Even better than She Was Asking For It, was his second short in the photographic style, known as Vampyros Lesbos. Now, before you hit the brakes, yes, I know that this is the title of a Jess Franco film. My favorite Franco film, personally. It doesn’t surprise me that Saliba would do his own re-envisioning of Franco’s work, as both filmmakers share similar themes, particularly the stuff Jess made in the late 60’s/early 70’s (Venus in Furs, Succubus). The story deals with a female vampire who seduces Saliba’s girlfriend and steals her for himself, so Saliba decides “I’m staking these bitches”.

This is the best of Saliba’s films. It takes the promise of She Was Asking For It and takes it to the higher level. Not only is the story better and more complex, but so is the style. You see, as much as I liked She Was Asking For It, the way it was made makes it very self-aware. Here, the style isn’t as noticeable and blends better to make the story easier to follow. There’s also a ton of nudity in this film. As beautiful as the homicidal and vampiric as Isabelle Stephen and Kitty Daly are in their roles, my favorite has to be Kayden Rose as Morpho. I wish the Morpho in the Franco films was as beautiful as the one here.
Matthew has said in many of his interviews that his movies are mostly about creating a mix between horror and sadomasochism, a sexual lifestyle that I must admit that I take no part in. Not my thing. But Saliba’s films have to be applauded for making their approaches to sadomasochism in a very realistic and truthful way (before the murders happen). It’s a relief from the typical use of s&m as automatic comic relief (if you want proof, watch Tomboys or Euro Trip). So search out his films as soon as possible, his profile is in both Myspace and Facebook. He’s a nice guy and will gladly share his art with the world.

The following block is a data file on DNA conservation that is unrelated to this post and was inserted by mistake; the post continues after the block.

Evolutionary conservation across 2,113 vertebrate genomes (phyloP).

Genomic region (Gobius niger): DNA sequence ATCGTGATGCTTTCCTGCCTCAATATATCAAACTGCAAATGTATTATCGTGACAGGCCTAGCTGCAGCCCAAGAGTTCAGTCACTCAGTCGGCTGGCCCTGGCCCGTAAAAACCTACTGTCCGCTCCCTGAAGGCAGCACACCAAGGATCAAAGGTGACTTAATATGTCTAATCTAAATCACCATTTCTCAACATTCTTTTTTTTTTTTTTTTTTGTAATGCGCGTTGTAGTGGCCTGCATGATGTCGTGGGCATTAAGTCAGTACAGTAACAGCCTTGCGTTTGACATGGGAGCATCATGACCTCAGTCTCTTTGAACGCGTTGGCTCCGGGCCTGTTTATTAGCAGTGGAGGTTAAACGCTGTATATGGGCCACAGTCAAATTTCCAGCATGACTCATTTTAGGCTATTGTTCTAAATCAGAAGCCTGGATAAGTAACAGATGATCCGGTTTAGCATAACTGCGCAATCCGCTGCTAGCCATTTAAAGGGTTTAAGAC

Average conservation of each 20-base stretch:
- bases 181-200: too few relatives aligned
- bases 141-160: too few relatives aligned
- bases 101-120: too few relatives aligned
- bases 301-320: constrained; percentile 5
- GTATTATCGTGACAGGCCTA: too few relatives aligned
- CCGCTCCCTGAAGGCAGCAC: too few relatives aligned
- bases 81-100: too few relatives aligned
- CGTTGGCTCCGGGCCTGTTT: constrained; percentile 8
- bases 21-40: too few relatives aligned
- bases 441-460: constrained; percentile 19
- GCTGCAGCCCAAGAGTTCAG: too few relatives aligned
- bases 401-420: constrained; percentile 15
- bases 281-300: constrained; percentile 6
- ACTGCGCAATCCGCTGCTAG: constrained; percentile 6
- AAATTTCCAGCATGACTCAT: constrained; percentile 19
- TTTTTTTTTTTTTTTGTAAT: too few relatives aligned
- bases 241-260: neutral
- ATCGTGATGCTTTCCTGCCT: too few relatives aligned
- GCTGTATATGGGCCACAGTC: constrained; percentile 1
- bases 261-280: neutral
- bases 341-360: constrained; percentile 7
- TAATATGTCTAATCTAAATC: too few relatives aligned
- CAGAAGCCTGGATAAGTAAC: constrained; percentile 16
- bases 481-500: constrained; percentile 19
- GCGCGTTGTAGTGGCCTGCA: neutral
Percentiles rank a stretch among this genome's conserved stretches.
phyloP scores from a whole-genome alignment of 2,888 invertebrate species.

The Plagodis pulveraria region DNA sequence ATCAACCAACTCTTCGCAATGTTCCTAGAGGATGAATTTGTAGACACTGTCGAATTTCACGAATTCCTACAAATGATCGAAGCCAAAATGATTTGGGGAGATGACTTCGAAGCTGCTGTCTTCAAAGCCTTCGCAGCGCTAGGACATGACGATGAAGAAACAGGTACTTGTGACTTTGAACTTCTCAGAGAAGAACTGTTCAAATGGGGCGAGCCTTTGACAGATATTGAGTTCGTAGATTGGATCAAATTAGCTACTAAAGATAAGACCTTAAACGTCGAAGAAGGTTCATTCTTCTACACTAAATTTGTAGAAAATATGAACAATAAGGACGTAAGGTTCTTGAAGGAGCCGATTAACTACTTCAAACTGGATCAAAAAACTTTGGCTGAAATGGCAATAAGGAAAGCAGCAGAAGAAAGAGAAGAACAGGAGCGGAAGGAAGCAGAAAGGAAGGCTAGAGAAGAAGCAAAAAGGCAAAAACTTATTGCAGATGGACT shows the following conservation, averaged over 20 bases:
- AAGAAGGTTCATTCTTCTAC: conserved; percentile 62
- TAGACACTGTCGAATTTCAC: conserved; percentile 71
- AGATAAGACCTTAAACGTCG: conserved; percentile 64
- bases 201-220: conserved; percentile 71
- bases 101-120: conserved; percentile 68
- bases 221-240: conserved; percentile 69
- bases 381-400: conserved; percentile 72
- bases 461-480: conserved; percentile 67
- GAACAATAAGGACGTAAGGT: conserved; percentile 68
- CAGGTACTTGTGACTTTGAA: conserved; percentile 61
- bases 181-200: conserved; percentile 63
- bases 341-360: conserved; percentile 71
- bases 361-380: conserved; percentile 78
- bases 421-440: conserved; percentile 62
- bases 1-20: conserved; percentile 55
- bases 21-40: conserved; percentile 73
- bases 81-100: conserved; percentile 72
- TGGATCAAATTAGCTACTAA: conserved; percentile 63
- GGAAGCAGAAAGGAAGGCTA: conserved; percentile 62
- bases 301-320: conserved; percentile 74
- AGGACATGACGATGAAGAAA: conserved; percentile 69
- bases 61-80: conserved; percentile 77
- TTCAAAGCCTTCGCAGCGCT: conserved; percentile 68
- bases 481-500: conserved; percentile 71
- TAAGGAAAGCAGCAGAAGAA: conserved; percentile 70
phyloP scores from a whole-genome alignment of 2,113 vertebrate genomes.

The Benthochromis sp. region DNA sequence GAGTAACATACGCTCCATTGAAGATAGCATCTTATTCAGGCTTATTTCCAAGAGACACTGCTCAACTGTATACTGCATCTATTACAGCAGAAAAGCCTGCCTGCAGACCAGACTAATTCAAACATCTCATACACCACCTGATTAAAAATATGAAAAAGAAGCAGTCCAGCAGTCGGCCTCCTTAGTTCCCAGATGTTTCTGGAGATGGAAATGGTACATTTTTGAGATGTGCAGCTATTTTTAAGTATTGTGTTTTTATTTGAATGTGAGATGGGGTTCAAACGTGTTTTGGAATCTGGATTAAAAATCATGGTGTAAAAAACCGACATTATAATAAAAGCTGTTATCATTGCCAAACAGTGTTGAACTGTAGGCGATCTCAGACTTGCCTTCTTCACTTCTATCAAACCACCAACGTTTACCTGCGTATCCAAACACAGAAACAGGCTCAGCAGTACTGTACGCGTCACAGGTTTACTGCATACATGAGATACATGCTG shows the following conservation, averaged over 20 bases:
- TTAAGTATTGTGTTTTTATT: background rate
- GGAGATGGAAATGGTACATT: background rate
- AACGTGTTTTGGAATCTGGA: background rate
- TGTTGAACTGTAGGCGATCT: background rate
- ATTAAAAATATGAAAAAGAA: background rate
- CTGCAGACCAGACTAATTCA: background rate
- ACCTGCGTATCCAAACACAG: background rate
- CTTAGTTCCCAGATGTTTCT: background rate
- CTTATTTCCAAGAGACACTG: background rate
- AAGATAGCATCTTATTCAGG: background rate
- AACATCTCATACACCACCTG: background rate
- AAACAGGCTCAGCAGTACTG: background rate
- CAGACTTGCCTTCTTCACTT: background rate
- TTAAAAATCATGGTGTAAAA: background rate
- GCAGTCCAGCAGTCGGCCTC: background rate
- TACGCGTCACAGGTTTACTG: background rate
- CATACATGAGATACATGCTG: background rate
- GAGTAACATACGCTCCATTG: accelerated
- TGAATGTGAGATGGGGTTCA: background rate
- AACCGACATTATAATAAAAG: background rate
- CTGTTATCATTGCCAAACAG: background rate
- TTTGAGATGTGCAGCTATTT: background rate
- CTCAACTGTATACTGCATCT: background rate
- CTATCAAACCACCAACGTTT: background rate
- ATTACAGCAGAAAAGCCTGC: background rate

Come back soon for my review of Frankenstein Unlimited, a five-part film omnibus produced and created by Saliba!

viernes, 11 de junio de 2010

The Ten Best (and Five Worst) Movies to be featured in MST3K

When I was a young guy, Mystery Science Theatre 3000 pretty much ruled my life. Before my passion for horror or filmmaking or anything, it was MST3K that gave me an education in bad cinema and cheesy comedy. Looking bad on it, it’s still hilarious. The writing is great, the characters have a lot of chemistry, Clayton Forrester is a hilarious villain, the robots look great and the props are cheesy. Hell, I even love Tom Servo’s singing voice. But hey, not ALL of the movies they featured were that bad. These are my 10 favorite movies to appear on the show.

10. King Of The Rocket Men
OK so I’m cheating a little here, as this is more of a serial than an actual movie, but for a whole season MST3K used to open with this short before moving to it’s main bad movie. And to be fair, this is a pretty cool serial, with a cool superhero (well, kinda) and pretty inventive special effects sequences. Some of it didn’t make a lick of sense, but it’s very entertaining. And what a fun costume!

9. Robot Monster
What can I say, this movie is bad, but I love it, it’s hilarious. I already spoke about this is in a previous post, so I’m not going to go into detail. I can only say that I wish I had the Ro-Man’s costume.

8. Godzilla Vs. Megalon
Even though this poster makes ABSOLUTELY NO SENSE, this is one of the most ludicrous of the Godzilla film series, and that’s saying a lot. The monster with chrystler buildings for hands that burps red eggs is a true triumph of cheesyness, and Jet Jaguar? Well, what can I say about Jet Jaguar that hasn’t been said before.

7. Parts: The Clonus Horror This is a movie that definintely suffers from being in MST3K, since the movie has nudity and explilcit violence that was cut from the show. Still, the movie is a damn good scifi-horror film that was recently released thanks to the guys from Mondo Macabro, and comes highly recommended.